In May, the case of hand, foot and mouth disease (Enterovirus71 infectious disease) was reported in the country. The International Federation released CHF 69,000 from the disaster response emergency fund (DREF) to support the national society respond to the epidemic. The MRCS health and disaster management team responded rapidly with the launch of a three-month public education campaign in the eight provinces and eight districts of Ulaanbaatar most affected by HFMD.
Under health and care, longer term programming in HIV prevention, non-remunerated blood donor recruitment, and social care continue to be implemented in this reporting period. In July, the MRCS Youth programme hosted a national youth camp that brought together 350 people from all provinces across Mongolia, with one day dedicated to HIV prevention training through a series of workshops on prevention, support networks, sexual health and others. In addition, the HIV/AIDS response programme carried out education camps for youth within the Ulaanbaatar area - these camps offer HIV education to approximately 2,000 young people. In this camp, peer educators engaged with other young people and discussed risky behaviour, condom promotion, and other safe sex prevention methods.
In this reporting period, the social care programme, supported by the International Federation, successfully implemented a community-based project to provide care for elders. The social care programme has a total of 200 volunteers and 250 members that provide home care services to approximately 2,000 people including the elderly, disabled and the most vulnerable. Another project aimed at delivering social care services for the most vulnerable, funded by British Red Cross, continues to be implemented in Bayangol, Bayanzurkh and Baganuur districts, with up to 250 volunteers and 75 members reaching more than 700 beneficiaries. A major development of the social care programme is the four-year European Union-funded implementation framework with the Finnish Red Cross to scale up the social care programme as well as include poverty reduction activities such as vocational training. The implementation will commence at the beginning of 2009.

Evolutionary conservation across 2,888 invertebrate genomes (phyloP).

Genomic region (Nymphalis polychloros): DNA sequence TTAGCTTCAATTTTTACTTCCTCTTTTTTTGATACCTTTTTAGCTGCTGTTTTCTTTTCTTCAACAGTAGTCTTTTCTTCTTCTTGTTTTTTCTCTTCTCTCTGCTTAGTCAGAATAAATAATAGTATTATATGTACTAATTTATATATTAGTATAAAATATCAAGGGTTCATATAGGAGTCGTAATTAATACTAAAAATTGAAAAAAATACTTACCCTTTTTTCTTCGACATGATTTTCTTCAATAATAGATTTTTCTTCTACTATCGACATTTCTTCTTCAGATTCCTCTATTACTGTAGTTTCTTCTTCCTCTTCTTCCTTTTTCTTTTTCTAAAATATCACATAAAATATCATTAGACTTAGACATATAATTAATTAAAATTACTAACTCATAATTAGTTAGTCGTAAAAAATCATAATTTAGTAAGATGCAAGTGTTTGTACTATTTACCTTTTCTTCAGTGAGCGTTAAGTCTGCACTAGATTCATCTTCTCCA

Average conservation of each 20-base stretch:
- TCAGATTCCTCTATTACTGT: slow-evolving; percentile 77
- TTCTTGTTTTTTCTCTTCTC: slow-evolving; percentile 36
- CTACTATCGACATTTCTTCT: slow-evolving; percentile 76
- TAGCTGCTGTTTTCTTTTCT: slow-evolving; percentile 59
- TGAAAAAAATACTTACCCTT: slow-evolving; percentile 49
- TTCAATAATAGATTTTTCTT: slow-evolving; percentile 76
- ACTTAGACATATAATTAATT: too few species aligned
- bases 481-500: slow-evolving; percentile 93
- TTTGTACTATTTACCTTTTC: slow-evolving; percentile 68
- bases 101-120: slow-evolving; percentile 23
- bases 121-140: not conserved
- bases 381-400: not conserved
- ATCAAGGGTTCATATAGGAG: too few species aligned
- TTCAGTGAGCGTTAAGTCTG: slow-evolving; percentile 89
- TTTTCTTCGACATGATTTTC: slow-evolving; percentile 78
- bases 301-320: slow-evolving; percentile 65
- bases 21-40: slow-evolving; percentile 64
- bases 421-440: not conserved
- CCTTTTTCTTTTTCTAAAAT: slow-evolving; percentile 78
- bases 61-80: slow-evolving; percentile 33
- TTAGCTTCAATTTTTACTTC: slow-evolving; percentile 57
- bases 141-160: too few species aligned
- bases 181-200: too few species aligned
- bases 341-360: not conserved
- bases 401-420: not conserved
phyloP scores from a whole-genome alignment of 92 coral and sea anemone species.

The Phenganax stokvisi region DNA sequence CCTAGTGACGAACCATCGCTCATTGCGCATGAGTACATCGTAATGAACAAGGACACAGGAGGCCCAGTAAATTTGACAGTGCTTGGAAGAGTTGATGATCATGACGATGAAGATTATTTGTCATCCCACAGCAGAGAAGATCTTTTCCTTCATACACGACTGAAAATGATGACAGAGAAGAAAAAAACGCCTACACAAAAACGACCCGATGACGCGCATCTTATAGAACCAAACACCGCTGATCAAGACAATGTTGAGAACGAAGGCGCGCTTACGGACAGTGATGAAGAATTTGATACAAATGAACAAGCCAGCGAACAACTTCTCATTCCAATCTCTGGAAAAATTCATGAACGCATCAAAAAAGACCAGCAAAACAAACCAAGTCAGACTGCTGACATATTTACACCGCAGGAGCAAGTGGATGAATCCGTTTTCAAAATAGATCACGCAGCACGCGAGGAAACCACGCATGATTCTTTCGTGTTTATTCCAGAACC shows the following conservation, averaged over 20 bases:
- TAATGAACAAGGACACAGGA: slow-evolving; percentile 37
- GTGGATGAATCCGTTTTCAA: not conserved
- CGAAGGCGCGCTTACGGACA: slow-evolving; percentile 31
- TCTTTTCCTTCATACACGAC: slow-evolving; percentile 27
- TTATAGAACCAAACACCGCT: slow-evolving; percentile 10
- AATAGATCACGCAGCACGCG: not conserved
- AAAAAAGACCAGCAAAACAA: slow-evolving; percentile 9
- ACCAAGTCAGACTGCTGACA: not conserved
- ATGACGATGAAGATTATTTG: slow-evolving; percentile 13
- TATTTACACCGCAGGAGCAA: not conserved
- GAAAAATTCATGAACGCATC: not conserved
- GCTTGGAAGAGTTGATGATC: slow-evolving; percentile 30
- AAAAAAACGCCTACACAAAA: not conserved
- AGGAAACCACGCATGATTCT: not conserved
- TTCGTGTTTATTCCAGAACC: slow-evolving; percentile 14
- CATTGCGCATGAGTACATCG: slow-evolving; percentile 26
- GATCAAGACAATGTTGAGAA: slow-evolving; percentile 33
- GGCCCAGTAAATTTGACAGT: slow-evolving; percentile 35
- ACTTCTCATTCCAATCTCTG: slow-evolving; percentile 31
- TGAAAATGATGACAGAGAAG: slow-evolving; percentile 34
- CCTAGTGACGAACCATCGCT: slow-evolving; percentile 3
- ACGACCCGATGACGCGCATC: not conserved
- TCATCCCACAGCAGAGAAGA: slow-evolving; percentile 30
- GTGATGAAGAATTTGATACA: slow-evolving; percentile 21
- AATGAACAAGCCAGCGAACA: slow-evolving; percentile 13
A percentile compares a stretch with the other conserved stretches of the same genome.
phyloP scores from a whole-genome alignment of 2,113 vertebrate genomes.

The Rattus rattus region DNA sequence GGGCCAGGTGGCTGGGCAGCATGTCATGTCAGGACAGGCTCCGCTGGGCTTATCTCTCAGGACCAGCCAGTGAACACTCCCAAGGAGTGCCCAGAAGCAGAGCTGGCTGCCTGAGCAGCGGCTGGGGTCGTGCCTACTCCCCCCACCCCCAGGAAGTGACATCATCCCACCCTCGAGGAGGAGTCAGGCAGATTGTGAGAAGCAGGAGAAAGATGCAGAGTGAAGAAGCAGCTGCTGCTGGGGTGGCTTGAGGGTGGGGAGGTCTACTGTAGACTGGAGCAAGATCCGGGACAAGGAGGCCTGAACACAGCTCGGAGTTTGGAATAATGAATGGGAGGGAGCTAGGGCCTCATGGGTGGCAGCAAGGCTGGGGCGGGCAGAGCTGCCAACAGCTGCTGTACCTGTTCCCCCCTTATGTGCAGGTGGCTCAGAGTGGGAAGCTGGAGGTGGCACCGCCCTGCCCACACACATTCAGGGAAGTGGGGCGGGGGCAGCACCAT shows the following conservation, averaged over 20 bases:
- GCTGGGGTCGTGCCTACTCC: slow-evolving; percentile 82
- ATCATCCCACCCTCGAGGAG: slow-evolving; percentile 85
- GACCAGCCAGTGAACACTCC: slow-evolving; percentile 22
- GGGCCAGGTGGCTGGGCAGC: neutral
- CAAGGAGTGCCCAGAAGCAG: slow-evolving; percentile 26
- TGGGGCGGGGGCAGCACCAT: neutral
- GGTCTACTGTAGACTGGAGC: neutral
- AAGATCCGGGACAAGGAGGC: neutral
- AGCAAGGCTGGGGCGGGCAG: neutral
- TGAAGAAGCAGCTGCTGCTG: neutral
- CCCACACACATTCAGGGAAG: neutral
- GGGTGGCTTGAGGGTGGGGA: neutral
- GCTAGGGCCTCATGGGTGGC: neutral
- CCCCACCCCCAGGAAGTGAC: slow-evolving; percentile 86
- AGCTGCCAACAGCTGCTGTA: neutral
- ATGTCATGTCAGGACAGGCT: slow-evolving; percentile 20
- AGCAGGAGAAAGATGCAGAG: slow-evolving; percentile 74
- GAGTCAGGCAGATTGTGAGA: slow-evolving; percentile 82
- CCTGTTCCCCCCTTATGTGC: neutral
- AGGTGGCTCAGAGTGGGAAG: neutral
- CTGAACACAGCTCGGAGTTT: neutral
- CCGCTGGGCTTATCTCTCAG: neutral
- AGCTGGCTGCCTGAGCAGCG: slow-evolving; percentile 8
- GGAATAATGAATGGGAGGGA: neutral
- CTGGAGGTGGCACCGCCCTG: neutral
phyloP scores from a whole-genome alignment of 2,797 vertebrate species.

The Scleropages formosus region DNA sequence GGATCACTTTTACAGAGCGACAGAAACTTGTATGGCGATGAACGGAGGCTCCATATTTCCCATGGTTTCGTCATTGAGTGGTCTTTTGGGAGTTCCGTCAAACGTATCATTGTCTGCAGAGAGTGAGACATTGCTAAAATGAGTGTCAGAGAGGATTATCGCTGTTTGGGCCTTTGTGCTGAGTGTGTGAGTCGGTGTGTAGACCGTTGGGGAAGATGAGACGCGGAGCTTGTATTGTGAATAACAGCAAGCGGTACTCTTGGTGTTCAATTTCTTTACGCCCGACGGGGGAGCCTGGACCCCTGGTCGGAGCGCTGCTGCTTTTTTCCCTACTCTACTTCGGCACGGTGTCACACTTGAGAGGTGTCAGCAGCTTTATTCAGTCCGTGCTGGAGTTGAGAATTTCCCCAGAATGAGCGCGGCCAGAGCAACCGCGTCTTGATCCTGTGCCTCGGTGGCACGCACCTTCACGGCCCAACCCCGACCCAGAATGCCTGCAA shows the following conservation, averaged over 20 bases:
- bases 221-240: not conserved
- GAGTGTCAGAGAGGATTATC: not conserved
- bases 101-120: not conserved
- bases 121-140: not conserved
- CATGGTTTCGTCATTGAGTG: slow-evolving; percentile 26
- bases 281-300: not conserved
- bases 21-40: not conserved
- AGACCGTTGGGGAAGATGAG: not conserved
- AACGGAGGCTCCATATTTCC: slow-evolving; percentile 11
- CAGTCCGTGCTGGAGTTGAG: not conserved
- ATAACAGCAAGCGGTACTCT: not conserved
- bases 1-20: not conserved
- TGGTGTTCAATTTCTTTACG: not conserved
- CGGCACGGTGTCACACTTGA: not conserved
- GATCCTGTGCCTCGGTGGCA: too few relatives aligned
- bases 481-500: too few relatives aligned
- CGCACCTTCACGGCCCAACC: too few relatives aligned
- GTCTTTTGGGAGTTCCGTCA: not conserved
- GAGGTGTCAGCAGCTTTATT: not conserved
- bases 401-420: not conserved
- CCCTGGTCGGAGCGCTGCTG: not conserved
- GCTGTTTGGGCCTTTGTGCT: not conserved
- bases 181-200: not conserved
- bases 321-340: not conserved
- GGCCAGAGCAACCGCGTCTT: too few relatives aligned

In the second half of the year, hay-making provided temporary job opportunities for the unemployed who lost their income source due to natural disasters in the past six years. During the implementation, first aid training and safety instructions were incorporated as well. Herders' consultations were organized with government agencies and non-governmental organizations including the national emergency management agency, ministry of agriculture, University of Agriculture and related local authorities on preventing potential disaster, share herders' experience, collaborating local Red Cross branches and winter preparation. As part of the dissemination of information, a semi-annual report was published, radio programmes were broadcasted and a first aid team competition as well as a disaster preparedness logistics training were conducted.